Time for bed: Parent-set bedtimes associated with improved sleep and daytime functioning in adolescents

Michelle Short, Michael Gradisar, Helen Wright, Leon Lack, Hayley Dohnt, Mary Carskadon

    Research output: Contribution to journalArticlepeer-review

    166 Citations (Scopus)


    Study Objectives: To determine the proportion of adolescents whose bedtime is set by their parents and to evaluate whether parent-set bedtimes are associated with earlier bedtimes, more sleep, and better daytime functioning. Participants: 385 adolescents aged 13-18 years (mean = 15.6, SD = 0.95; 60% male) from 8 socioeconomically diverse schools in South Australia. Measurements & Methods: Adolescents completed the School Sleep Habits Survey during class time and then completed an 8-day Sleep Diary. The Flinders Fatigue Scale was completed on the final day of the study. Results: 17.5% of adolescents reported a parent-set bedtime as the main factor determining their bedtime on school nights. Compared to adolescents without parent-set bedtimes, those with parent-set bedtimes had earlier bedtimes, obtained more sleep, and experienced improved daytime wakefulness and less fatigue. They did not differ significantly in terms of time taken to fall asleep. When parent-set bedtimes were removed on weekends, sleep patterns did not significantly differ between groups. Conclusions: Significant personal and public health issues, such as depression and accidental injury and mortality, are associated with insufficient sleep. Converging biological and psychosocial factors mean that adolescence is a period of heightened risk. Parent-set bedtimes offer promise as a simple and easily translatable means for parents to improve the sleep and daytime functioning of their teens.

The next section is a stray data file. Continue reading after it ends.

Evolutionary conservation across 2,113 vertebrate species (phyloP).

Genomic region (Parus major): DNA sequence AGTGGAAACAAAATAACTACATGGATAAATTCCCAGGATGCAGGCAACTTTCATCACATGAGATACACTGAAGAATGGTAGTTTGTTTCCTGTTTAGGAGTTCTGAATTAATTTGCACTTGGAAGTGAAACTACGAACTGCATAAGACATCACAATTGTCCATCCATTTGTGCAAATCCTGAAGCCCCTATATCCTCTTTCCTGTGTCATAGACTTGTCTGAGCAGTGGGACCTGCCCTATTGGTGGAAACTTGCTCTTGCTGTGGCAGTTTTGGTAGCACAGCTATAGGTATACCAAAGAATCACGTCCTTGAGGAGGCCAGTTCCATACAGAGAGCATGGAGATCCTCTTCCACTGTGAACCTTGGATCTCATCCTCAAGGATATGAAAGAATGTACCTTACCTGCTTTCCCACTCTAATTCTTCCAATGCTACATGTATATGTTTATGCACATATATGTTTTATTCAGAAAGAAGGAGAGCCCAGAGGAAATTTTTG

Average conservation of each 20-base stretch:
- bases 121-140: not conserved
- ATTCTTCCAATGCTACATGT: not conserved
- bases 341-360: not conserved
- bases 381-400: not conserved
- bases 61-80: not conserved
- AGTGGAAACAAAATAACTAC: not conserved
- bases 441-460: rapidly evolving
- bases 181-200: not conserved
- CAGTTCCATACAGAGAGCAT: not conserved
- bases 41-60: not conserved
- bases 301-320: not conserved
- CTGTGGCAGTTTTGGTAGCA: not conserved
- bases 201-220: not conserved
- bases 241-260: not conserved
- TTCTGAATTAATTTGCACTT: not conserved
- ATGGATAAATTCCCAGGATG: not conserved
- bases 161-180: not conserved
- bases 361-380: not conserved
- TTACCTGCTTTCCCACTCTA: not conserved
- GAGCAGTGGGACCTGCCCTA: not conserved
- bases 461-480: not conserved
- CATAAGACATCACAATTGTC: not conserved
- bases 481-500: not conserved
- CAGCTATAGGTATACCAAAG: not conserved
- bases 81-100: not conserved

Original languageEnglish
    Pages (from-to)797-800
    Number of pages4
    Issue number6
    Publication statusPublished - 1 Jun 2011


    • Adolescence
    • Bedtime
    • Fatigue
    • Sleep
    • Sleep Habits Survey
    • Sleepiness


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